Vietnam’s Silicone Valley

Vietnamese university students sit at a row of computers in an internet shop.
Vietnamese university students sit at a row of computers in an internet shop.

Vietnamese university students sit at a row of computers in an internet shop.

Backed by the government, Vietnam’s latest breed of entrepreneurs are fast turning Ho Chi Minh City  into a technological hub. BY ATE HOEKSTRA

In the last five years Peter Nguyen saw four of his companies fail. Where others would have given up, 34-year old Nguyen decided to give it one more try with his new company Buzzmetrics. It quickly became a success.

“I had no money, absolutely zero dollars. But without money you become very creative. Now I have 49 people working for me,” the Vietnamese entrepreneur says.

In Ho Chi Minh City, the economic powerhouse of Vietnam, Nguyen is no exception. Just like tens of thousands of other young Vietnamese, he couldn’t see himself in a 9 to 5 office job. Instead, Nguyen wanted to start and develop his own business. For Vietnam’s booming economy these often well educated people are becoming an increasingly important factor. With their technology and internet-driven businesses they are creating a Vietnamese version of Silicon Valley in Vietnam’s largest city.

“I estimate that about 95 percent of the startups here fail in the first two years,” Nguyen says in a luxury coffee shop in downtown Ho Chi Minh City. “But we Vietnamese are extremely driven and if you find the right people you can really become successful and create something beautiful.”

Buzzmetrics has developed an application that scans social media behaviour and gives companies the opportunity to discover how internet users think about certain products. The demand for such an application is high, with Coca Cola, Samsung and even the Vietnamese government on Nguyen’s client list.

The combination of internet technology, smartphone use and entrepreneurship is typical for Vietnam. With an average economic growth rate of 7 percent per year since the 1990s Vietnam is one of the fastest growing economies in the world. The government is determined to continue that growth – giving more economic freedom to the public, privatising state-owned enterprises and stimulating entrepreneurship.

Information technology and high-tech products are already a fast growing part of the Vietnamese economy. In 2012, the government set a target of around 45 percent of GDP for hi-tech products and applications by 2020.

With tech startups an essential component for attaining that target, the government launched the Vietnam Silicon Valley project in June 2013, declaring it “the beginning of a dynamic and exciting ecosystem for technology entrepreneurship and startups in Vietnam,” on its official website – www. siliconvalley.com.vn.

Vietnam’s deputy prime minster, Vu Duc Dam, is a huge supporter of tech startups. In August, Dam sat down for a talk with some of the country’s most promising young entrepreneurs. The deputy prime minister, himself a doctor in economics and one of the country’s youngest ministers, discussed practical initiatives with them, such as greater transparency on legal issues, tax advantages and favourable regulations for startups, designed to smooth the process for setting up companies.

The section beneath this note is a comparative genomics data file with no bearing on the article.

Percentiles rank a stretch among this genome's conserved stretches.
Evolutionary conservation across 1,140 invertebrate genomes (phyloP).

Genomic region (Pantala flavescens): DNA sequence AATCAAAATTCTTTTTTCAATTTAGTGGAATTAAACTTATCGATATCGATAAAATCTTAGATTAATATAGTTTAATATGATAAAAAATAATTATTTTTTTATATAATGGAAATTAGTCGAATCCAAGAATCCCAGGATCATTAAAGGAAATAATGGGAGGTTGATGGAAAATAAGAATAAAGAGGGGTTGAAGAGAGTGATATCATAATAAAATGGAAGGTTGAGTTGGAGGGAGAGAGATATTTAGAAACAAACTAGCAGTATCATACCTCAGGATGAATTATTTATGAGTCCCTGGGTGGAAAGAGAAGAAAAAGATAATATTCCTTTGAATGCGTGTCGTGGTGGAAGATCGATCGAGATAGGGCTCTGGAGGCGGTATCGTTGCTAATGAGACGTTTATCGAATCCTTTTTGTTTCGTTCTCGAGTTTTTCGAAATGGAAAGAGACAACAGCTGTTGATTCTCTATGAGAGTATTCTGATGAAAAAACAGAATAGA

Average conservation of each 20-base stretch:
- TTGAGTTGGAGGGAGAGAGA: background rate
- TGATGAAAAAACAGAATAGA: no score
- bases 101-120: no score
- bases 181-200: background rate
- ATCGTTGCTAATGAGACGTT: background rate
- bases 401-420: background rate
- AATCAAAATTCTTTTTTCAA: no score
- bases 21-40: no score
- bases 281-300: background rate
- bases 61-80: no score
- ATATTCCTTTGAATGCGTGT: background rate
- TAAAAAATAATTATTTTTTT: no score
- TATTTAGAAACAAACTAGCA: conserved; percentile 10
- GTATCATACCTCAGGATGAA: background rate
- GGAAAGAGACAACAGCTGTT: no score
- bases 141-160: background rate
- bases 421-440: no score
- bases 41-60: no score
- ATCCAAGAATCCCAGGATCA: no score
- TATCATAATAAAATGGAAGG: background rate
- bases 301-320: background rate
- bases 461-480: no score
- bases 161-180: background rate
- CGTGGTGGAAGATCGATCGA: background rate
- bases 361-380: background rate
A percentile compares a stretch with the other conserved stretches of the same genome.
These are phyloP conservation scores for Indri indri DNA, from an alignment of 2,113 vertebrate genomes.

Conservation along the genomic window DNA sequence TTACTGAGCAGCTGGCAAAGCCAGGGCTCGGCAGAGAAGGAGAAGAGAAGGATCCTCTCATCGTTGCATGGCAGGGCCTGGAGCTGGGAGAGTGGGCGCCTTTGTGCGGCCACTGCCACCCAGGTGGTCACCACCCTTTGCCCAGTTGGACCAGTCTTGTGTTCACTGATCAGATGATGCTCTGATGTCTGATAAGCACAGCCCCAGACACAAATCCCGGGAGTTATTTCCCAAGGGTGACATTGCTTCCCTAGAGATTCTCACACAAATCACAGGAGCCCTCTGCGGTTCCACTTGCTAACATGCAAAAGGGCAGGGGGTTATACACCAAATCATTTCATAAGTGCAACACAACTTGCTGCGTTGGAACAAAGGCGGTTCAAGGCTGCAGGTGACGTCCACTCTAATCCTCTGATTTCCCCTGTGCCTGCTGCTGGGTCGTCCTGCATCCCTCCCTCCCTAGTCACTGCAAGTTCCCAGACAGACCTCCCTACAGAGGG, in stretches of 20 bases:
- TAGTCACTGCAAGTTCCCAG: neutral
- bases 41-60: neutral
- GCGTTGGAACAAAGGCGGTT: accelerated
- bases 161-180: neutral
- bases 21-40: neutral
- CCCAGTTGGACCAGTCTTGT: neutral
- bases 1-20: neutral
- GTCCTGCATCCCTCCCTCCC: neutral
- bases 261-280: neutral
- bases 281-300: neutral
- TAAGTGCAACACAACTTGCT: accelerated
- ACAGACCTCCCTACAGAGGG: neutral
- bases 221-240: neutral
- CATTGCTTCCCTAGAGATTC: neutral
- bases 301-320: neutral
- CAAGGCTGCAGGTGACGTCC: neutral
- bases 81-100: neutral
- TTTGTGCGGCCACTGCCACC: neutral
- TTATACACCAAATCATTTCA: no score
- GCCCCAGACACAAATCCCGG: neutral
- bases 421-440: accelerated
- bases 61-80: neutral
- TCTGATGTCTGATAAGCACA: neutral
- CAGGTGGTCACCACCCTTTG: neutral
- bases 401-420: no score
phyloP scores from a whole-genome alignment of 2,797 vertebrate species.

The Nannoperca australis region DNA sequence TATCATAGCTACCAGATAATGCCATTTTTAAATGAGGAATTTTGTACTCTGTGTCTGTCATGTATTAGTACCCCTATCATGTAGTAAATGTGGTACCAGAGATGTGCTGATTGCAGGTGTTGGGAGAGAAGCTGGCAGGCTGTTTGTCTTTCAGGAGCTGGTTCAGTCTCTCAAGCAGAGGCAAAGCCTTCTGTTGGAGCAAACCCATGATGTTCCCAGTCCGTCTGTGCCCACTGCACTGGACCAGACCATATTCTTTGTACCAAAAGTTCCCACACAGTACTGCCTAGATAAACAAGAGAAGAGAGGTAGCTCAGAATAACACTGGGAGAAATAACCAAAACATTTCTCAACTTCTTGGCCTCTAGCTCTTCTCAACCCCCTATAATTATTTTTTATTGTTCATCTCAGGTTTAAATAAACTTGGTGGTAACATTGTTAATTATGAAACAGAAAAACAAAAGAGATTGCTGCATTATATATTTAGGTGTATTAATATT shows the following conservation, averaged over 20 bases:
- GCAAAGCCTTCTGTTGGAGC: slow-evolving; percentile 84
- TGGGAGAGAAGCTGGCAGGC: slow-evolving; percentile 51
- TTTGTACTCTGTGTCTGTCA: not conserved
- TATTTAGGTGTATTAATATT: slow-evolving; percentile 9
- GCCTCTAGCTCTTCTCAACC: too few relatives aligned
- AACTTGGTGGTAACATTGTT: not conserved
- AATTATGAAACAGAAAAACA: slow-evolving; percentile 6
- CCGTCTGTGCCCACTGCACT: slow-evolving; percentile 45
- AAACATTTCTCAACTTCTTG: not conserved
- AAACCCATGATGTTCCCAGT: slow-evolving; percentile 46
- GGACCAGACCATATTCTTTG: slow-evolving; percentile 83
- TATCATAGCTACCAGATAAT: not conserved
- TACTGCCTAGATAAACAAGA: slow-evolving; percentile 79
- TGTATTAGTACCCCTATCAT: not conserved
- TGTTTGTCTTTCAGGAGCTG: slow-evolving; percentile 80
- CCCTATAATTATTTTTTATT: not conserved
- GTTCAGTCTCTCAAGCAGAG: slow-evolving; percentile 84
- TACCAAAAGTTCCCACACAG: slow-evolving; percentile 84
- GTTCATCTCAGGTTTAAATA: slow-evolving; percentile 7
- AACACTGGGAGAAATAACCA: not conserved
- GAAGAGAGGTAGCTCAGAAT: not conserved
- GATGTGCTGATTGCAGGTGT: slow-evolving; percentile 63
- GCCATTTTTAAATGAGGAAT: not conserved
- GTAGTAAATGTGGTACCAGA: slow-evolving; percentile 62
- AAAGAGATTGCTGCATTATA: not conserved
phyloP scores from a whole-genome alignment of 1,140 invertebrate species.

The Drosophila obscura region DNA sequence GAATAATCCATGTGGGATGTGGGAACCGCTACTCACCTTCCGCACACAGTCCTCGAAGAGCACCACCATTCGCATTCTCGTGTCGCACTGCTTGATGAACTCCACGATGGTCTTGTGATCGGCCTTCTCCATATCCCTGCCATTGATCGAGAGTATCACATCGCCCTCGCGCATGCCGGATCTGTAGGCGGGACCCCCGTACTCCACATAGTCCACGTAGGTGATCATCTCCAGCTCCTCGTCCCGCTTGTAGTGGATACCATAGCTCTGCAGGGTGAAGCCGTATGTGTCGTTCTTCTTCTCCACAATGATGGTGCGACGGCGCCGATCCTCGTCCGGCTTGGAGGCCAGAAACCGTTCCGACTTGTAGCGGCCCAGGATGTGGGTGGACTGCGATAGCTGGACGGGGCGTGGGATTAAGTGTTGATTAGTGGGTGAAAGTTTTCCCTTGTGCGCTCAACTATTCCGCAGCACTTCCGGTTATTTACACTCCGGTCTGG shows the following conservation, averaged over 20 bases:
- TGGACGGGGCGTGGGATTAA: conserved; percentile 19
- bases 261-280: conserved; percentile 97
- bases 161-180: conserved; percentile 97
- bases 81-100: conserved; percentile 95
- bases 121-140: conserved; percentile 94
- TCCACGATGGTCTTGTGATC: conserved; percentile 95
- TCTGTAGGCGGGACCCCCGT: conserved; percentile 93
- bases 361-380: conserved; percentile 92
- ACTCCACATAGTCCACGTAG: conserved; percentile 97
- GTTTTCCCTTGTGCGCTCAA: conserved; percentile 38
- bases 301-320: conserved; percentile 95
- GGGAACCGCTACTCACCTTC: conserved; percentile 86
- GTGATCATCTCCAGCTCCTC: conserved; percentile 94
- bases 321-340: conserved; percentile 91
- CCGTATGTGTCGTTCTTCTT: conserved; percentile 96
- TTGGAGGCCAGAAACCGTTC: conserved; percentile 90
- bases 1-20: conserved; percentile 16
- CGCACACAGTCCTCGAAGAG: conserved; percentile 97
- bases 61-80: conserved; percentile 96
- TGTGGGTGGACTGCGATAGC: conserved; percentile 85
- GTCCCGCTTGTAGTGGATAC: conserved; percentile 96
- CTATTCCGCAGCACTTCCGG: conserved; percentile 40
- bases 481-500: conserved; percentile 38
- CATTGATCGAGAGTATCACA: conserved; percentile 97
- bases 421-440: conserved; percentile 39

“Vietnam needs to get richer not by natural resources, or by playing the stocks, but by new technology,” Dam told the startup community.

Although many young entrepreneurs welcome the twin promises of less regulation and greater transparency, this is mixed with skepticism towards the traditional political divide between words and actions.

Hoang Tu, the technical director of Charity Map, discovered that obtaining the necessary business licences can be a bureaucratic nightmare. Tu created a website to help aid organisations start crowd funding campaigns. Originally focusing on orphanages, as soon as he decided to widen the website’s remit he began to encounter legal problems.

“After three months we wanted to extend our service to all Vietnamese charitable organisations, but we needed a fund licence and a social network licence,” Tu, 24, explains. “Without a licence it’s very difficult to be a credible organisation. It makes it impossible to grow. To solve the problem we eventually partnered with an organisation that already had the license. Now we have greater opportunities.”

Vietnam’s young breed of hi-tech tycoons are not so easily deterred. And it is easy to see why – the rewards can be great. Flappy Bird, a mobile game developed in 2013, has made its Hanoi-based designer a millionaire, and according to TechInAsia Thuy Truong, a young woman who launched three successful companies before her thirtieth birthday, sold her most recent success for an undisclosed seven-figure sum to Weeby.co, a multi-mil- lion dollar company in the US.

But it is not just the potential financial rewards that is luring young Vietnamese to establishing their own companies. Many are drawn by the freedom and independence this allows. “I think many young people in Ho Chi Minh City are open-minded. Many of them studied abroad and came back to do something special,” says Khiem Wu, 22, manager at Work Saigon, a co-working space that is proving increasingly popular among young entrepreneurs.

In Work Saigon’s café-like setting, in the heart of Ho Chi Minh City, men and women work quietly on their laptops. Coffee, meals and even a swimming pool are available. “They realise they don’t have to work for a big company,” Wu continues. “They can have their own startup, get rich with it and keep control over their company.”

Wu doesn’t have his own company yet, but believes this is just a matter of time. “I’m thinking of having my own fashion line,” he says. “Or maybe I will develop a website where you can find the cheapest price for a product. I think it’s easy to have a startup. As long as you have the right plan.”

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